In what is being widely touted as an historic decision the FCC has issued a ruling that that Comcast’s did indeed illegally monitor customer connections and block specific protocols. They’ve been ordered to stop doing so, to submit details of what they have been doing, and to inform customers as to what it will do instead.
The small firestorm of comment on the web is a bit anticlimatic since FCC chair Martin made it clear more than a week prior to the ruling what the outcome would be but the ruling itself is bracing.
The most impressive thing about this event is the way the Commission talks; it says that Comcast was indeed blocking legal content, that the effect was anticompetitive and that Comcast had an economic motive to drive downloaded video off its network since it was in the business of selling video. Talking that way is the regulatory equivalent of dropping the bomb—a finding of motivated anticompetitive behavior triggers the possibility of truly draconian punishments.
Beyond letting Comcast know what it did wrong the Commission also acerbically dismissed Comcast’s ways of justifying its behavior; in ways that are worth qouting at length, even though the original press release is even more dramatic:
The Commission concluded that Comcast’s network management practices discriminate among applications rather than treating all equally and are inconsistent with the concept of an open and accessible Internet…
The Commission also concluded that Comcast’s practices are not minimally intrusive, as the company claims, but rather are invasive and have significant effects…In essence, Comcast opens its customers’ mail because it wants to deliver mail not based on the address on the envelope but on the type of letter contained therein…
The Commission concluded that the end result of Comcast’s conduct was the blocking of Internet traffic, which had the effectof substantially impeding consumers’ ability to access the content and to use the applications of their choice…
The Commission rejected Comcast’s defense that its practice constitutes reasonable
network management. While Comcast claimed that it was motivated by a desire to combat network congestion, the Commission concluded that the company’s practices are ill-tailored to serve that goal for many reasons: they affect customers who are using little bandwidth simply because they are using a disfavored application; they are not employed only during times of the daywhen congestion is prevalent; the company’s equipment does not target only those neighborhoods suffering from congestion; and a customer may use an extraordinary amount of bandwidth during periods of network congestion and will be totally unaffected so long as he does not utilize an application disfavored by Comcast.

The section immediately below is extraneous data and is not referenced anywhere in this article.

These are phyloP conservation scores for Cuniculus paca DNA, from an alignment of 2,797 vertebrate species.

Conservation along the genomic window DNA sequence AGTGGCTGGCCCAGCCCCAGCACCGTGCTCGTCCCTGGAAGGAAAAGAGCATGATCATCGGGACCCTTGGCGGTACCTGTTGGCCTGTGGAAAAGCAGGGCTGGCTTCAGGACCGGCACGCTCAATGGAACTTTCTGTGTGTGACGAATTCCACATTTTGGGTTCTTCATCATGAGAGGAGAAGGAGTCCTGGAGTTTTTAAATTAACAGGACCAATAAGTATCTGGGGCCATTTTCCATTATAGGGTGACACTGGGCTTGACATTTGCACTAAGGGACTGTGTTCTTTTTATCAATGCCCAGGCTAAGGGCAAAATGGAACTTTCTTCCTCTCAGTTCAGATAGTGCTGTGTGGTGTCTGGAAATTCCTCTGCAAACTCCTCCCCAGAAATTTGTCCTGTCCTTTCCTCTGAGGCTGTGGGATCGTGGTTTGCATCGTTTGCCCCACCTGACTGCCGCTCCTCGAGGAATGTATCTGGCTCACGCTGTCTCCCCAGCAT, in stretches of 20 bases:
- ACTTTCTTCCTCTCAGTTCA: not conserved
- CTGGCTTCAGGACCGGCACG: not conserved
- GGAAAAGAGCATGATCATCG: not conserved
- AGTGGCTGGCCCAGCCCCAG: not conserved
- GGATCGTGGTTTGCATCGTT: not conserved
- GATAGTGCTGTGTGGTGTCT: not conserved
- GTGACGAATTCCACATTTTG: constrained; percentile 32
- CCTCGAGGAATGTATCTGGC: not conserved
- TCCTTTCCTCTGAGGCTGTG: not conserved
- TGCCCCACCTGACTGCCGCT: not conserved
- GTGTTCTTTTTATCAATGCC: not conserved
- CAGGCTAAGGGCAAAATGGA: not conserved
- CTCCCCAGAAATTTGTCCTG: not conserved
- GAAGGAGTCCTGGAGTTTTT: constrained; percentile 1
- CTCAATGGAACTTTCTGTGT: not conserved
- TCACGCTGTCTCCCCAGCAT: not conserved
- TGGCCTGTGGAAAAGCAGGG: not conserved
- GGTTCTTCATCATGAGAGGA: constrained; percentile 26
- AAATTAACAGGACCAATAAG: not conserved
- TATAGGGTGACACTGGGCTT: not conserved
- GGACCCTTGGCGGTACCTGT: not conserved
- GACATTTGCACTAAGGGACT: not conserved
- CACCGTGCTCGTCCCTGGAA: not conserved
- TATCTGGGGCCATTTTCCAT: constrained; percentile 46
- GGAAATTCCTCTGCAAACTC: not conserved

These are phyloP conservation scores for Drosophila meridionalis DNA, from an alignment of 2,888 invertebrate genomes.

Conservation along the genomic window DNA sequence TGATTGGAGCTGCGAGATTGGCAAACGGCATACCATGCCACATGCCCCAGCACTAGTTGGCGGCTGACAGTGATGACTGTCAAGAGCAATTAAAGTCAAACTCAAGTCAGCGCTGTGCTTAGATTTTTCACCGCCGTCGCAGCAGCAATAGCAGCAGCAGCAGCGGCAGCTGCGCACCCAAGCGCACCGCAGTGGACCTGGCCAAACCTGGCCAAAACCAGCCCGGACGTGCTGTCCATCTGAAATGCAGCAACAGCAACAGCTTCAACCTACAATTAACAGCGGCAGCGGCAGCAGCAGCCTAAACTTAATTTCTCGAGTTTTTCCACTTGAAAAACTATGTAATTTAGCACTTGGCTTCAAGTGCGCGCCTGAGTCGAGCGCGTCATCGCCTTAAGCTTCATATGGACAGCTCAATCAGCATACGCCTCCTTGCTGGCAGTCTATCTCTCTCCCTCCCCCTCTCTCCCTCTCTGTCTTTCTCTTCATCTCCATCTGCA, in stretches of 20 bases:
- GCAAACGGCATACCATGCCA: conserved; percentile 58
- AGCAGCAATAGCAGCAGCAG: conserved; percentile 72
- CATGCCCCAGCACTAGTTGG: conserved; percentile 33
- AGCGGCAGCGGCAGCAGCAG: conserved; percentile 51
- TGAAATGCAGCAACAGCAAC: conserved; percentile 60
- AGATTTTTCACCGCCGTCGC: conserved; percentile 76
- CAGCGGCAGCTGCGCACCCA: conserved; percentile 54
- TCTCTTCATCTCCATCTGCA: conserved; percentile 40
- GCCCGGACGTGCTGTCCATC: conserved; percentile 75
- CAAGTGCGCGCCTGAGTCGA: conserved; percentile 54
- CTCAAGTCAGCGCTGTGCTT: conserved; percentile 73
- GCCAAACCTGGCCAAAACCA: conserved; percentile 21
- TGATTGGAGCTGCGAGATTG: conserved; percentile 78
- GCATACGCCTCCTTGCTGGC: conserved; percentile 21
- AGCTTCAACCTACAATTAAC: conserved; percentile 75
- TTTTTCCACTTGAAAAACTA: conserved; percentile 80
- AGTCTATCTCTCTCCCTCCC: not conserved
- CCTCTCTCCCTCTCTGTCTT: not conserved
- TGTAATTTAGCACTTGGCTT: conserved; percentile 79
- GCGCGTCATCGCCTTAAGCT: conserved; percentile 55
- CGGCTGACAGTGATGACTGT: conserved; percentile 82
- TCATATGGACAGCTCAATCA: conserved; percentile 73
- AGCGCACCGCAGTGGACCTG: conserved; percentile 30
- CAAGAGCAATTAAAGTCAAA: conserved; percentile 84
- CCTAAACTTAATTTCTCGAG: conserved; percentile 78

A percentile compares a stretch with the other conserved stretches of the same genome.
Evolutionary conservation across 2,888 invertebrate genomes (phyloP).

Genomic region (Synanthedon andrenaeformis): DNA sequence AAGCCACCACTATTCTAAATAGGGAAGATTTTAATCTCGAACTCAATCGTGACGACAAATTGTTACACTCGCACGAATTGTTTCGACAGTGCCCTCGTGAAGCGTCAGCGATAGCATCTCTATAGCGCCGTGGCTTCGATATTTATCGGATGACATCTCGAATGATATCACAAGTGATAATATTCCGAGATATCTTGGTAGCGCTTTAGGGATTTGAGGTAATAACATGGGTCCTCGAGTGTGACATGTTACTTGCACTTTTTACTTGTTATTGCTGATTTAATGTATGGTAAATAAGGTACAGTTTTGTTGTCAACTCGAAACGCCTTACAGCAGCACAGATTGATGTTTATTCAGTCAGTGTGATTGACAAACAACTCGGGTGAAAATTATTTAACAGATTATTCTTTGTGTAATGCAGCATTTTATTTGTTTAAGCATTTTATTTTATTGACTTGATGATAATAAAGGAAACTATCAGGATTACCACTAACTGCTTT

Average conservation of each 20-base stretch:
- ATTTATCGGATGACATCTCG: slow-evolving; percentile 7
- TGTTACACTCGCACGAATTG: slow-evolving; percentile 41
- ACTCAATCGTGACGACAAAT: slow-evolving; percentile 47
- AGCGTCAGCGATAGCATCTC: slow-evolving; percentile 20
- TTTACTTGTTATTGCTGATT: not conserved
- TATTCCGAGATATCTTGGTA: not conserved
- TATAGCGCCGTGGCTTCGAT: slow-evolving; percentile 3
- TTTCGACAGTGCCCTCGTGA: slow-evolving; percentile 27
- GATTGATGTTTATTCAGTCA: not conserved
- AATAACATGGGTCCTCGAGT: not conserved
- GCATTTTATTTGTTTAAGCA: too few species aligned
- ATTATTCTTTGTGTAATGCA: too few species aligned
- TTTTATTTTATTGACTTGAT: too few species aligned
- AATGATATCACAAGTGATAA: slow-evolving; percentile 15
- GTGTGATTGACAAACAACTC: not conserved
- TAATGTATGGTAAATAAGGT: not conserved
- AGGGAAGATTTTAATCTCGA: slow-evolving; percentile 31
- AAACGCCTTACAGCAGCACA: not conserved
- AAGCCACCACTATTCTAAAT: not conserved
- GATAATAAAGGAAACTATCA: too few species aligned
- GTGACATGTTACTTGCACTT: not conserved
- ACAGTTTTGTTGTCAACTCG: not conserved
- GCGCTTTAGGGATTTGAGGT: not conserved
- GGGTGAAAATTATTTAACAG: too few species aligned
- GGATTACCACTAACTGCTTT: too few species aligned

The Commission’s determination that Comcast was not engaging in reasonable network management is supported bythe overwhelming weight of expert testimony in the record…The Commission also concluded that the anticompetitive harms caused by Comcast’s conduct have been compounded by the company’s unacceptable failure to disclose its practices to consumers. Because Comcast did not provide its customers with notice of the fact that it interfered with customers’ use of peer-to-peer applications, customers had no way of knowing when Comcast was interfering with their connections. As a result, the Commission found that
many consumers experiencing difficulty using onlycertain applications would not place blame on Comcast, where it belonged, but rather on the applications themselves, thus further disadvantaging those applications in the competitive marketplace.